Since our first batch of treacle fudge didn’t go so great, we of course had to try again! First, though, we had to do our research, figure out what had gone wrong, and develop a better recipe that would set and taste more treacly.
We consulted with the following sources and recipes:
1. Important: check to make sure your candy thermometer is accurate by boiling water and making sure the thermometer reads 212F or 100C. Mine, for example, was a whole 9 degrees Celsius off, which is pretty significant — that’s probably why our last batch was a runny fudge fail.
2. Line a baking pan (it’s better to use glass rather than metal, to keep it from cooling too quickly) with plastic wrap, leaving some overhang on all sides.
3. The boiling process is the most important part of making fudge. Bring heavy cream, sugar, and treacle to a boil in a medium saucepan, stirring constantly with a wooden spoon. (Some recipes call for the butter to be boiled too, but we read on the T.P. Skaarup tribute site that this can result in poorly dissolved sugar and can mess up the soft ball test.) Reduce heat to medium and sustain a rolling boil (a rolling boil is a boil that can’t be stirred down), stirring frequently until it registers 114C or 237 degrees on the candy thermometer. Don’t scrape the sides to avoid adding crystals into the fudge.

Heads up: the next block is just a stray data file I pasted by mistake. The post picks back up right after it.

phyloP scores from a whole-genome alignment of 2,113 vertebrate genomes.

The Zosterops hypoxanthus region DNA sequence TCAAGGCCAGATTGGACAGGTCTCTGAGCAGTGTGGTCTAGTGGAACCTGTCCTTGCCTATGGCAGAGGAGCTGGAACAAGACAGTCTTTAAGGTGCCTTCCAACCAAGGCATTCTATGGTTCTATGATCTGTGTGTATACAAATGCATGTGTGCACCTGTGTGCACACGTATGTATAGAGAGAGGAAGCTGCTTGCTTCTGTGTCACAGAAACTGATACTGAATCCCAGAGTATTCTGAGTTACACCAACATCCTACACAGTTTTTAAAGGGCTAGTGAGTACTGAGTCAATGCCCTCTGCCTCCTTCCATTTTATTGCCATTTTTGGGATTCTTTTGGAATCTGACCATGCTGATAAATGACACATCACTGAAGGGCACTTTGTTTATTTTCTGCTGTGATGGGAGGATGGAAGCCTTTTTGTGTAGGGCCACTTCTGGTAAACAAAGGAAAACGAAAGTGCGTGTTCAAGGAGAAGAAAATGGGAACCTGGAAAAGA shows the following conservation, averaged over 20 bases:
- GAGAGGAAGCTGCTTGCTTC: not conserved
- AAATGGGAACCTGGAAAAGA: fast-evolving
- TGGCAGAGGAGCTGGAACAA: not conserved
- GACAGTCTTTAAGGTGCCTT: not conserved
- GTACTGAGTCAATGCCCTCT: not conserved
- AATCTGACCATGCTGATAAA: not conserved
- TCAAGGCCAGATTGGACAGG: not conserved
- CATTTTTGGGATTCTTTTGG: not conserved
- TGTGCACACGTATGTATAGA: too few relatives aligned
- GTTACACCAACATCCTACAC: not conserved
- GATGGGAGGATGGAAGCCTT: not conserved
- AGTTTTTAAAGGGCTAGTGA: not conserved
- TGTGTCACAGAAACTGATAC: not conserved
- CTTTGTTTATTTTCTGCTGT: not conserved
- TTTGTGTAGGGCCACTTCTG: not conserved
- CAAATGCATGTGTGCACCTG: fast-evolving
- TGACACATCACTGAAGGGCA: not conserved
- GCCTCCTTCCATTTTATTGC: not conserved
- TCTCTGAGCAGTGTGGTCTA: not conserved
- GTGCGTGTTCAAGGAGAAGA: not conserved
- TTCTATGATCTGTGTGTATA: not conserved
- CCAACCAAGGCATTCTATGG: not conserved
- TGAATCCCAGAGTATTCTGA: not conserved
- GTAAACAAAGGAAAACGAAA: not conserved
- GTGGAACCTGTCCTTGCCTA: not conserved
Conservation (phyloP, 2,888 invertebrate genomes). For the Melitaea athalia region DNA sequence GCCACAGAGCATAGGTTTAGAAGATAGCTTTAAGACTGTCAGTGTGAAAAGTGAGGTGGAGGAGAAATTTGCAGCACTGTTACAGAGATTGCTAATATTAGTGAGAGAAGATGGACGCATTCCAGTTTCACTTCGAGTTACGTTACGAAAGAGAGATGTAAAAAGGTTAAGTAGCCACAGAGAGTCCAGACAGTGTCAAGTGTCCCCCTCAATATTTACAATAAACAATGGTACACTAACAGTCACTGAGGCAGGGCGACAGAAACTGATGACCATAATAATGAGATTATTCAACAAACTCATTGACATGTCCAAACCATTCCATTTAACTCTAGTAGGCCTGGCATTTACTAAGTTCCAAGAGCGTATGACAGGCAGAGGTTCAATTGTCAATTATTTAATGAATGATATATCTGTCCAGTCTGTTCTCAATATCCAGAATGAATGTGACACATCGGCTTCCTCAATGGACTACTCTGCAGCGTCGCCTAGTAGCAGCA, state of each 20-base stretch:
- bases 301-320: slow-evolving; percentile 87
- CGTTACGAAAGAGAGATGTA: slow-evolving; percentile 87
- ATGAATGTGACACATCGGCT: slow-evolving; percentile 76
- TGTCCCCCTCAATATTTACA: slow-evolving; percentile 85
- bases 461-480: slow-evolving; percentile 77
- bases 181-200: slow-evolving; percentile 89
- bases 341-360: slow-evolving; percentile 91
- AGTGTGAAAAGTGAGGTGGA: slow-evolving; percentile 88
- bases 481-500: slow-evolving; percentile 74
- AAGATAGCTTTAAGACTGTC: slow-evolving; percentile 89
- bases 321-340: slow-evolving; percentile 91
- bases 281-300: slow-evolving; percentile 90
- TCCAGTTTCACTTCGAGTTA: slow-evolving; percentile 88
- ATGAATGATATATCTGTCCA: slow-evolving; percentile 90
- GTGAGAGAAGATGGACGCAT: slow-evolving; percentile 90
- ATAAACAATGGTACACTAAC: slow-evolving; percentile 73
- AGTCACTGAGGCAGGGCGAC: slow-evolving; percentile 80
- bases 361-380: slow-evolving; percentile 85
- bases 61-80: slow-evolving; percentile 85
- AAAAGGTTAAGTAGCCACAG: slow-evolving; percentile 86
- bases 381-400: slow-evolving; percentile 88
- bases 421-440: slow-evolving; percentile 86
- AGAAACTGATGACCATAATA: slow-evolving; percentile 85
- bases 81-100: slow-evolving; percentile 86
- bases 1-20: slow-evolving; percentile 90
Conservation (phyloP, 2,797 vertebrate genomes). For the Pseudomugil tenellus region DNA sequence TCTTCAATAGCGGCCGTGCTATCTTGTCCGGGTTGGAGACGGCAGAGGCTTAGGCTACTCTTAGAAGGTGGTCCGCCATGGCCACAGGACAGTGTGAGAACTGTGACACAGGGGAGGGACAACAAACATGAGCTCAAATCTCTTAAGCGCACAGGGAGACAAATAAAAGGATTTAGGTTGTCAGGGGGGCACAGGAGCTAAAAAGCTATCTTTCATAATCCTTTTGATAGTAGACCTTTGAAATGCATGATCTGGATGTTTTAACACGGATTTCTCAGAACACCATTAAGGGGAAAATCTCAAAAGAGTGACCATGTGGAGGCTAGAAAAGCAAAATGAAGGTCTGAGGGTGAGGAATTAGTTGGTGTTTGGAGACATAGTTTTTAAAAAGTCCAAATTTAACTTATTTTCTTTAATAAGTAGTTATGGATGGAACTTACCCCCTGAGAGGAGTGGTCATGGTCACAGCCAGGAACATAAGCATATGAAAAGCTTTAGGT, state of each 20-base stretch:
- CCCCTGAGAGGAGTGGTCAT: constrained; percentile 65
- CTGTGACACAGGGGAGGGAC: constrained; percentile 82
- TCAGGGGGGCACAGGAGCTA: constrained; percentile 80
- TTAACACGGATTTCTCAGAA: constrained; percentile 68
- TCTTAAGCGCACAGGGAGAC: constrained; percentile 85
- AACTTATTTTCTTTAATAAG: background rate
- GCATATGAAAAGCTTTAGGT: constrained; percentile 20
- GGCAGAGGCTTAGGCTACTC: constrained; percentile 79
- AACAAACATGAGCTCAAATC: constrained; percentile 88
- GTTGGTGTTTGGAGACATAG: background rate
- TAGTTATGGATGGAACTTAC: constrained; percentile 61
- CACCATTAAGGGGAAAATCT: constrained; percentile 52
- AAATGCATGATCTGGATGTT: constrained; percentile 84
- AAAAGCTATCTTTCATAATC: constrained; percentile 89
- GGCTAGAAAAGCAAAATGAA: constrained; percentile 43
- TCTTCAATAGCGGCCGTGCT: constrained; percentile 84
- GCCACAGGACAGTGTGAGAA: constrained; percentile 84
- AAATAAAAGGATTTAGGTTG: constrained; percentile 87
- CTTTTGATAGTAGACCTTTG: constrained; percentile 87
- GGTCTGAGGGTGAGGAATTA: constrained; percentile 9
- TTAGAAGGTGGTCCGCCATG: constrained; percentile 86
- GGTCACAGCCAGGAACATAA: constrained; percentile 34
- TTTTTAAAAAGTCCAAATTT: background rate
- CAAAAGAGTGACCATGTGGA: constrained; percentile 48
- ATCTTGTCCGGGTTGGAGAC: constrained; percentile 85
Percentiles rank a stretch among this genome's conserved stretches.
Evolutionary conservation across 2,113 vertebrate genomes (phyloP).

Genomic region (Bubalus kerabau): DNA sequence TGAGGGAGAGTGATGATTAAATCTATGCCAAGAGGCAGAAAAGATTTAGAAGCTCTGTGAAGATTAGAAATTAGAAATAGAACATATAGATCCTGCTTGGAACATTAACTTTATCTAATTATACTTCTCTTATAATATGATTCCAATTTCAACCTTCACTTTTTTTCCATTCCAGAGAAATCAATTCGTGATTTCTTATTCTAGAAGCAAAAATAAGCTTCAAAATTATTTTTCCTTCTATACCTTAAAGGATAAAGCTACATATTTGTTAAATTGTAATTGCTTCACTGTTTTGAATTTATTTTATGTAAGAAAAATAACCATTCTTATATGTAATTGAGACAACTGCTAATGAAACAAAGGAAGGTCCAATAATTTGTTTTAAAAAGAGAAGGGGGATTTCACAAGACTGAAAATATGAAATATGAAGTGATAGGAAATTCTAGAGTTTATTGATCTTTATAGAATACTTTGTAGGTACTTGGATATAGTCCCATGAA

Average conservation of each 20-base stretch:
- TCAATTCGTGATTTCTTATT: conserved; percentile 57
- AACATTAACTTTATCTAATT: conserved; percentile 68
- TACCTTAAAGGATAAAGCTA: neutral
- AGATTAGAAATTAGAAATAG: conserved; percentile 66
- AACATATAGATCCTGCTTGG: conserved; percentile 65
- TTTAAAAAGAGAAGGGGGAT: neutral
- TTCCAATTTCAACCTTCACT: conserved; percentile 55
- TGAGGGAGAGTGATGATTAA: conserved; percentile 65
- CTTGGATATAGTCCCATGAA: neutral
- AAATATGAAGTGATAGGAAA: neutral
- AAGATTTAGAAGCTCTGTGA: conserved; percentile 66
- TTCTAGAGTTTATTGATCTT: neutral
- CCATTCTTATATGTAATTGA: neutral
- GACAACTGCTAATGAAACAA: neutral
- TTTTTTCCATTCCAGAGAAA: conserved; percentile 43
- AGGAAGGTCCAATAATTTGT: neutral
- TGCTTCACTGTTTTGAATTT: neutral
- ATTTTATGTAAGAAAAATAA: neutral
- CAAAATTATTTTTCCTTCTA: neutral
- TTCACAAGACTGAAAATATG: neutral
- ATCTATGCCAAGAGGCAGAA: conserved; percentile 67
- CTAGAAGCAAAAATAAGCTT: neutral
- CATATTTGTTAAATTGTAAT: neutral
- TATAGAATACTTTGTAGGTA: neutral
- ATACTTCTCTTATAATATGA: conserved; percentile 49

4. Crucial: test the mixture by dropping a small amount into cold water and rolling it between your fingers. If it rolls into a ball that can be flattened, it’s ready. If it dissolves, it’s not boiled enough. If the ball resists flattening, it’s overdone — you should add a little milk, mix it in, and start again.
5. Remove from heat. Add butter and let it melt across the top. Once it’s cooled a bit, add salt.
6. Mix by hand with a wooden spoon until it’s smooth and creamy, and has lost its shine. This took FOREVER. It’s nice to have a partner so you can take turns — once it starts thickening, it’s tiring to mix for a long time.
7. Pour the mixture into the pan when it’s still just pourable. Don’t scrape the sides of the pot too much.